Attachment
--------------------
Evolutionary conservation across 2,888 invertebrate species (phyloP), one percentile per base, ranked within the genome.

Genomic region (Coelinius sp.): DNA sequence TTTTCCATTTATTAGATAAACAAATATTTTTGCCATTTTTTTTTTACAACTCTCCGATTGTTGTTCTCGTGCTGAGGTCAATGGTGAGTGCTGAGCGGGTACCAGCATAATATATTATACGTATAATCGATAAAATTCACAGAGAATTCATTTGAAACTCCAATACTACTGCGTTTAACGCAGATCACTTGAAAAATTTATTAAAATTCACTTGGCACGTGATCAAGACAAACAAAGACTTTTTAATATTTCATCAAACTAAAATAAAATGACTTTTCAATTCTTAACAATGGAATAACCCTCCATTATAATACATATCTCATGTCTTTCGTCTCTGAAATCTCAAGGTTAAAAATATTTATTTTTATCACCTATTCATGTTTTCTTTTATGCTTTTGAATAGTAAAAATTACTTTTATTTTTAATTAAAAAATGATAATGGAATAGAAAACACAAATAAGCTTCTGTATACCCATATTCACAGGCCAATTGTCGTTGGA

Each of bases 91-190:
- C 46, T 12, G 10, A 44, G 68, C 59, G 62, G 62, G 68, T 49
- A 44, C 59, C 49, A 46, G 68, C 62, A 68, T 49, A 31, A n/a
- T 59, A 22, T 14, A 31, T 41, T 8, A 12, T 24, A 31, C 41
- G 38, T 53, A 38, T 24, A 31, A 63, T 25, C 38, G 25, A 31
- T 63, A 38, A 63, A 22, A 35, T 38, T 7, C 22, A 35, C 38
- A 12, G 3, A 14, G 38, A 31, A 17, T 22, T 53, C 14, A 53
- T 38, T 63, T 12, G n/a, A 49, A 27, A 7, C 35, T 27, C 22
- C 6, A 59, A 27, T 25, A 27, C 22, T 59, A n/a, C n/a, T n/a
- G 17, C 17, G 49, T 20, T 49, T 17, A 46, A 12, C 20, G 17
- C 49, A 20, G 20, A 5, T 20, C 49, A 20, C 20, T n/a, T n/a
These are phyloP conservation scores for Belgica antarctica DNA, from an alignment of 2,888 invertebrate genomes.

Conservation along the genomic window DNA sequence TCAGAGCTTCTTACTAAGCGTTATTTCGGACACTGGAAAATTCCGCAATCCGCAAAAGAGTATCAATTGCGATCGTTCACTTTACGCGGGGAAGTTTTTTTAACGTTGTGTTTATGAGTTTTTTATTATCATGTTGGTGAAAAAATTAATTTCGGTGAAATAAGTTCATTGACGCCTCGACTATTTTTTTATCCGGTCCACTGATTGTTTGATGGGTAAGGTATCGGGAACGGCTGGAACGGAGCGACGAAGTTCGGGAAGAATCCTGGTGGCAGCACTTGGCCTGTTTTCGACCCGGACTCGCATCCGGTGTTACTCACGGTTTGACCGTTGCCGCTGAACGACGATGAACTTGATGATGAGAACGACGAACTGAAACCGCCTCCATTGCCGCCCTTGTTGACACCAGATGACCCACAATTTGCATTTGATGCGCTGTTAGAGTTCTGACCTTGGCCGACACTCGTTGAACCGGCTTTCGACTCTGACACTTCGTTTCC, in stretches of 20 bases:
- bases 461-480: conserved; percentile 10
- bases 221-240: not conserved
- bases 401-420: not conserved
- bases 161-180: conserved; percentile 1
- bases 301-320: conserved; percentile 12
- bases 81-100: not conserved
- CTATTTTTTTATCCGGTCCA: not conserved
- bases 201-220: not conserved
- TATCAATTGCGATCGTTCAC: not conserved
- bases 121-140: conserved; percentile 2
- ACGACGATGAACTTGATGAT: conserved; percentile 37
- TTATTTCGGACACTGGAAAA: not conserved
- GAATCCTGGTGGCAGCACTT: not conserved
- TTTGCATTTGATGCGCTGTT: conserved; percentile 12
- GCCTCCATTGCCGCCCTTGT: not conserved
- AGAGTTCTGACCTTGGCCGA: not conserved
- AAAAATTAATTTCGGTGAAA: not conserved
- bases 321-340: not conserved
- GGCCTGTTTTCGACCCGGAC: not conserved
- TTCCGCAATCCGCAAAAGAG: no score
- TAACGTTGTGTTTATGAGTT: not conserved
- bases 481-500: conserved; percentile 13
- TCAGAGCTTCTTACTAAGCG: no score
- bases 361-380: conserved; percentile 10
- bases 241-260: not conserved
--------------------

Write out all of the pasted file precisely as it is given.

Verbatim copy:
Evolutionary conservation across 2,888 invertebrate species (phyloP), one percentile per base, ranked within the genome.

Genomic region (Coelinius sp.): DNA sequence TTTTCCATTTATTAGATAAACAAATATTTTTGCCATTTTTTTTTTACAACTCTCCGATTGTTGTTCTCGTGCTGAGGTCAATGGTGAGTGCTGAGCGGGTACCAGCATAATATATTATACGTATAATCGATAAAATTCACAGAGAATTCATTTGAAACTCCAATACTACTGCGTTTAACGCAGATCACTTGAAAAATTTATTAAAATTCACTTGGCACGTGATCAAGACAAACAAAGACTTTTTAATATTTCATCAAACTAAAATAAAATGACTTTTCAATTCTTAACAATGGAATAACCCTCCATTATAATACATATCTCATGTCTTTCGTCTCTGAAATCTCAAGGTTAAAAATATTTATTTTTATCACCTATTCATGTTTTCTTTTATGCTTTTGAATAGTAAAAATTACTTTTATTTTTAATTAAAAAATGATAATGGAATAGAAAACACAAATAAGCTTCTGTATACCCATATTCACAGGCCAATTGTCGTTGGA

Each of bases 91-190:
- C 46, T 12, G 10, A 44, G 68, C 59, G 62, G 62, G 68, T 49
- A 44, C 59, C 49, A 46, G 68, C 62, A 68, T 49, A 31, A n/a
- T 59, A 22, T 14, A 31, T 41, T 8, A 12, T 24, A 31, C 41
- G 38, T 53, A 38, T 24, A 31, A 63, T 25, C 38, G 25, A 31
- T 63, A 38, A 63, A 22, A 35, T 38, T 7, C 22, A 35, C 38
- A 12, G 3, A 14, G 38, A 31, A 17, T 22, T 53, C 14, A 53
- T 38, T 63, T 12, G n/a, A 49, A 27, A 7, C 35, T 27, C 22
- C 6, A 59, A 27, T 25, A 27, C 22, T 59, A n/a, C n/a, T n/a
- G 17, C 17, G 49, T 20, T 49, T 17, A 46, A 12, C 20, G 17
- C 49, A 20, G 20, A 5, T 20, C 49, A 20, C 20, T n/a, T n/a
These are phyloP conservation scores for Belgica antarctica DNA, from an alignment of 2,888 invertebrate genomes.

Conservation along the genomic window DNA sequence TCAGAGCTTCTTACTAAGCGTTATTTCGGACACTGGAAAATTCCGCAATCCGCAAAAGAGTATCAATTGCGATCGTTCACTTTACGCGGGGAAGTTTTTTTAACGTTGTGTTTATGAGTTTTTTATTATCATGTTGGTGAAAAAATTAATTTCGGTGAAATAAGTTCATTGACGCCTCGACTATTTTTTTATCCGGTCCACTGATTGTTTGATGGGTAAGGTATCGGGAACGGCTGGAACGGAGCGACGAAGTTCGGGAAGAATCCTGGTGGCAGCACTTGGCCTGTTTTCGACCCGGACTCGCATCCGGTGTTACTCACGGTTTGACCGTTGCCGCTGAACGACGATGAACTTGATGATGAGAACGACGAACTGAAACCGCCTCCATTGCCGCCCTTGTTGACACCAGATGACCCACAATTTGCATTTGATGCGCTGTTAGAGTTCTGACCTTGGCCGACACTCGTTGAACCGGCTTTCGACTCTGACACTTCGTTTCC, in stretches of 20 bases:
- bases 461-480: conserved; percentile 10
- bases 221-240: not conserved
- bases 401-420: not conserved
- bases 161-180: conserved; percentile 1
- bases 301-320: conserved; percentile 12
- bases 81-100: not conserved
- CTATTTTTTTATCCGGTCCA: not conserved
- bases 201-220: not conserved
- TATCAATTGCGATCGTTCAC: not conserved
- bases 121-140: conserved; percentile 2
- ACGACGATGAACTTGATGAT: conserved; percentile 37
- TTATTTCGGACACTGGAAAA: not conserved
- GAATCCTGGTGGCAGCACTT: not conserved
- TTTGCATTTGATGCGCTGTT: conserved; percentile 12
- GCCTCCATTGCCGCCCTTGT: not conserved
- AGAGTTCTGACCTTGGCCGA: not conserved
- AAAAATTAATTTCGGTGAAA: not conserved
- bases 321-340: not conserved
- GGCCTGTTTTCGACCCGGAC: not conserved
- TTCCGCAATCCGCAAAAGAG: no score
- TAACGTTGTGTTTATGAGTT: not conserved
- bases 481-500: conserved; percentile 13
- TCAGAGCTTCTTACTAAGCG: no score
- bases 361-380: conserved; percentile 10
- bases 241-260: not conserved